In the tumultuous, chaotic world of modern football, patience is a virtue in short supply.
Managers are viewed as dispensable commodities by boards and owners whose demand for instant success seldom lends itself to perseverance and loyalty.
For those who sit on the periphery of this baffling drama, the façade played out before them sparks bemusement, confusion and, very often, sheer indignation.
The evidence of history, and the pattern of simple logic, suggests that any person who undertakes a challenge of reasonable magnitude requires a sensible length of time to complete it, and it is for this reason that most football supporters – whichever club they support – find it bewildering that managers are given such short tenures in which to complete the work demanded of them by their superiors.
Any manager requires time, patience and trust to bring success to a club, and to expect immediate glory is to delve into the realms of idealism.
And yet, in spite of all of this, Manchester United were right to sack David Moyes.
It is a decision that may well, in fact, rescue the fortunes of a club currently in the midst of a cataclysmic decline.
There is absolutely no doubt that, regardless of who is in charge, the Manchester United squad is in need of a dramatic overhaul.
The current squad is littered with players who, while once some of the best in the world in their respective positions, are simply no longer good enough for a team, and a club, that wishes to compete to be not just the best in England, but the best in Europe.
The likes of Rio Ferdinand and Patrice Evra, among others, are a considerable distance past their best, while the shortcomings of many others, such as Ashley Young and Antonio Valencia, have finally become glaringly apparent due to the absence of team-mates capable of masking their inadequacy.
Only a handful of United’s sizeable squad are genuinely worthy of a place in a side with such monumental ambitions and expectations, and what is plainly evident is that the squad needs emptying of those who are no longer – or never truly were – good enough, and, in order to build a team capable of once again achieving the sort of success expected by those at Old Trafford, genuinely world-class players need to be brought to the club.
While the exact areas in which United need to strengthen remains an issue both of contention and subjectivity, it seems hard to deny that they are in need, for the long-term at least if not for next season, of a new centre-back, in the mould of Nemanja Vidic, a new left-back, a solid holding midfield player and a winger who can neatly complement one of their few undoubted talents, Adnan Janujaz.
This overhaul of players, which would have been necessary regardless of whether Moyes retained his job or not, will, without a doubt, be an expensive operation. The players that United will look to, and need to, bring in will be some of the most sought after in Europe and, in the modern world, these players do not come cheap.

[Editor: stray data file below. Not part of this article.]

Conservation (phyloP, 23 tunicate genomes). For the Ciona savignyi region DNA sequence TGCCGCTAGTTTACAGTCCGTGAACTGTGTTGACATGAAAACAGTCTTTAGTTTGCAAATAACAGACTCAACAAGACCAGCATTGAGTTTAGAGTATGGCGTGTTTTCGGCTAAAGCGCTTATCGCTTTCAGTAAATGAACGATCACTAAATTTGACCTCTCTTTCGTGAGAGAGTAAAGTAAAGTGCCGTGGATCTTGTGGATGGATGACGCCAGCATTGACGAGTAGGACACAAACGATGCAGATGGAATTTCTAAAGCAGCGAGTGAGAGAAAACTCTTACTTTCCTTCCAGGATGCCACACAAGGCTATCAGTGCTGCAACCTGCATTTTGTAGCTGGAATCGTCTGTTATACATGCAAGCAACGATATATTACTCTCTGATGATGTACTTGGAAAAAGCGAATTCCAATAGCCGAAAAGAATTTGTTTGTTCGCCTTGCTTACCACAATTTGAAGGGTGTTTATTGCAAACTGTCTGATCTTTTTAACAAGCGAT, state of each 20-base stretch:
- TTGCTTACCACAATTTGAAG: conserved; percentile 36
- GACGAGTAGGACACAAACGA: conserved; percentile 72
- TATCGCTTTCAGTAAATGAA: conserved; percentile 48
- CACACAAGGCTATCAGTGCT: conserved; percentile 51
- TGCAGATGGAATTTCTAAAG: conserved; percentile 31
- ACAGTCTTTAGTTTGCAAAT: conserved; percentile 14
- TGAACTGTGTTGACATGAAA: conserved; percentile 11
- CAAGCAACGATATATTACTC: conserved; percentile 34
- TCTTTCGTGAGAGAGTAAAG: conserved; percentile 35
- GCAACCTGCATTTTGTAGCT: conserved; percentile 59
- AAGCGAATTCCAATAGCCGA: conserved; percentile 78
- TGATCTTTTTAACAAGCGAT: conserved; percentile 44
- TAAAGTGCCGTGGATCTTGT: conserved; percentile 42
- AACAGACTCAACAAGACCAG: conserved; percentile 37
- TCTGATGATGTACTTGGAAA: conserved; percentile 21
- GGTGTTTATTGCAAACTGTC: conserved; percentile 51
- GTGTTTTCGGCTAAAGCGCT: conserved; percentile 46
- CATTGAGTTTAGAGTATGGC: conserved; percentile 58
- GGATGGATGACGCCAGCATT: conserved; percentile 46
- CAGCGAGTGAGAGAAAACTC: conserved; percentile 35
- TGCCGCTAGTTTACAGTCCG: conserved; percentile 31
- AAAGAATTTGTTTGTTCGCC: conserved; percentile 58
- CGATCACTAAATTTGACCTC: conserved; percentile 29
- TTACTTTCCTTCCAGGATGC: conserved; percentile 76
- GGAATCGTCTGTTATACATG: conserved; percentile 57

It is for this reason that United were right to dispense with Moyes’ services.
With the huge sums of money that the club undoubtedly needs to spend this summer, the board needs to be absolutely certain that it has the correct man at the helm, a man they can trust to spend these vast sums wisely.
If they did not feel Moyes was the right man – and, given United’s abject performances and results this season, it is perfectly understandable that they would have harboured doubts about his competency – they had no choice but to go in a different direction.
Manchester United, let us not forget, is an international brand, a business of enormous magnitude whose reach and influence stretches far beyond both football and the city of Manchester itself.
No business can afford to take such a risk, and it is unquestionable that keeping Moyes in charge would have been an immense gamble.
He may, in time, have begun to turn things around, and he may, if he had been given the chance to spend this money, have built a squad capable of meeting the club’s expectations and fulfilling their aspirations.
But this was far from guaranteed.
Indeed, the evidence of this season would suggest that the chances of him turning things around were limited.
A much more likely outcome, it appears, is that Moyes would have spent the money but have been unable to improve United’s fortunes to a sufficient degree.
It was this reasoning that the board of directors, the small group who ultimately ended Moyes’ reign, would surely have employed in making their decision.
They had to weigh up the odds, and decide whether they could afford to take the almighty risk of retaining Moyes as manager, given the huge summer that is looming ever-larger on the horizon; a summer that could well determine the future success of the club for up to a decade to come.
It is thus perfectly understandable why they reached the conclusion that they did.
What Manchester United now need, it appears, is a manager whom they feel is capable of taking this global brand, this institution, which is far greater now than a mere football club, forward.
He needs to be someone that the board can trust to dismantle and rebuild their ailing squad, which will involve some heavy expenditure.
David Moyes, from the moment he took the job, never really looked like being this man, and he has paid the price for it.
But Moyes’ sacking is just the beginning. For Manchester United, the real work begins now, as they search for the man capable of steering their fragile ship back onto smoother waters.